Study: Expanding Flu Vaccination for Older Children Could Reduce ER Visits by 34%

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Vaccinating children aged two to four years against seasonal influenza resulted in a 34 percent decline in emergency visits for flu-like illnesses, according to research published in the Canadian Medical Association Journal.

In 2006, the U.S. Advisory Committee on Immunization Practices expanded its recommendations to give the seasonal flu vaccine to children beyond the current target group of 6 months to 23 months of age. Canada's National Advisory Committee on Immunization did not make such a recommendation.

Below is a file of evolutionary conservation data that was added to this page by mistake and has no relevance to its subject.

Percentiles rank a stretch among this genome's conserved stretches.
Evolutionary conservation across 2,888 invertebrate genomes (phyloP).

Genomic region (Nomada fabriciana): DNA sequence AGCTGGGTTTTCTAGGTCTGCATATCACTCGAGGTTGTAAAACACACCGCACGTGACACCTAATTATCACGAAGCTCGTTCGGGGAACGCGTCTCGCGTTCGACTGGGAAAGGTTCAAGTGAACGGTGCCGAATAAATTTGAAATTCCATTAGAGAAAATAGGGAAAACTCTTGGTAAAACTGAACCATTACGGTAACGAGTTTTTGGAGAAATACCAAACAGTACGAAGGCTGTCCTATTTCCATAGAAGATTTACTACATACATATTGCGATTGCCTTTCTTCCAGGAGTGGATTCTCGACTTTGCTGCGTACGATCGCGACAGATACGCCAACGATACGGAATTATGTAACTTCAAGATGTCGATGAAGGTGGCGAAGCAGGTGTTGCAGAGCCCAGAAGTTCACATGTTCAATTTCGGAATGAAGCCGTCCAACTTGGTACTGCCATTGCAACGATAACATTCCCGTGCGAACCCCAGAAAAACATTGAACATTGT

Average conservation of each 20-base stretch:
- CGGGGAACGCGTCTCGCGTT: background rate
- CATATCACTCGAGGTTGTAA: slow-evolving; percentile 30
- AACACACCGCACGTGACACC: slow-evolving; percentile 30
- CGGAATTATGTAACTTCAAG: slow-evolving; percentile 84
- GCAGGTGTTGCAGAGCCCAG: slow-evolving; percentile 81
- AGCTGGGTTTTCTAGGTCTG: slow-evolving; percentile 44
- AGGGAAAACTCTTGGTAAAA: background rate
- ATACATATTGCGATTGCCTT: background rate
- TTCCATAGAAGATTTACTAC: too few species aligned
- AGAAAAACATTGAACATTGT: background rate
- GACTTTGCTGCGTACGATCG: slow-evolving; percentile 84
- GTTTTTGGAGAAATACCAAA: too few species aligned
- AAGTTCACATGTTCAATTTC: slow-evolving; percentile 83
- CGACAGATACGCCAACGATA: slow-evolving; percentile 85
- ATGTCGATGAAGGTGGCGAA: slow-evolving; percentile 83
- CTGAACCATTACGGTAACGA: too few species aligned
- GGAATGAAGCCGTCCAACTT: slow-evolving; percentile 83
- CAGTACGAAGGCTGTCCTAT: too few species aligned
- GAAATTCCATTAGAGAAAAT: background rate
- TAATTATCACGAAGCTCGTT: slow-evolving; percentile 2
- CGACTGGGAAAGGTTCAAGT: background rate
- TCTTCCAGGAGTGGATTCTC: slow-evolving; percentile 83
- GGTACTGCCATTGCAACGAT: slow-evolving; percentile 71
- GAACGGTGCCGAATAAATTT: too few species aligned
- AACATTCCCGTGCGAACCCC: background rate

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Researchers from Boston's Children's Hospital Boston and Harvard Medical School and McGill University and the Montreal Public Health Department in Canada evaluated the impact of the U.S. policy on influenza-related visits to the emergency department at the Children's Hospital Boston compared with Montreal Children's Hospital from 2000-2008.

Of the more than 1 million emergency department visits at both hospitals for all causes, 114,657 were because of influenza-like illnesses. The researchers found a 34 percent decrease in influenza-related emergency visits among children ages two to four years old at Children's Hospital, compared to Montreal Children's Hospital.

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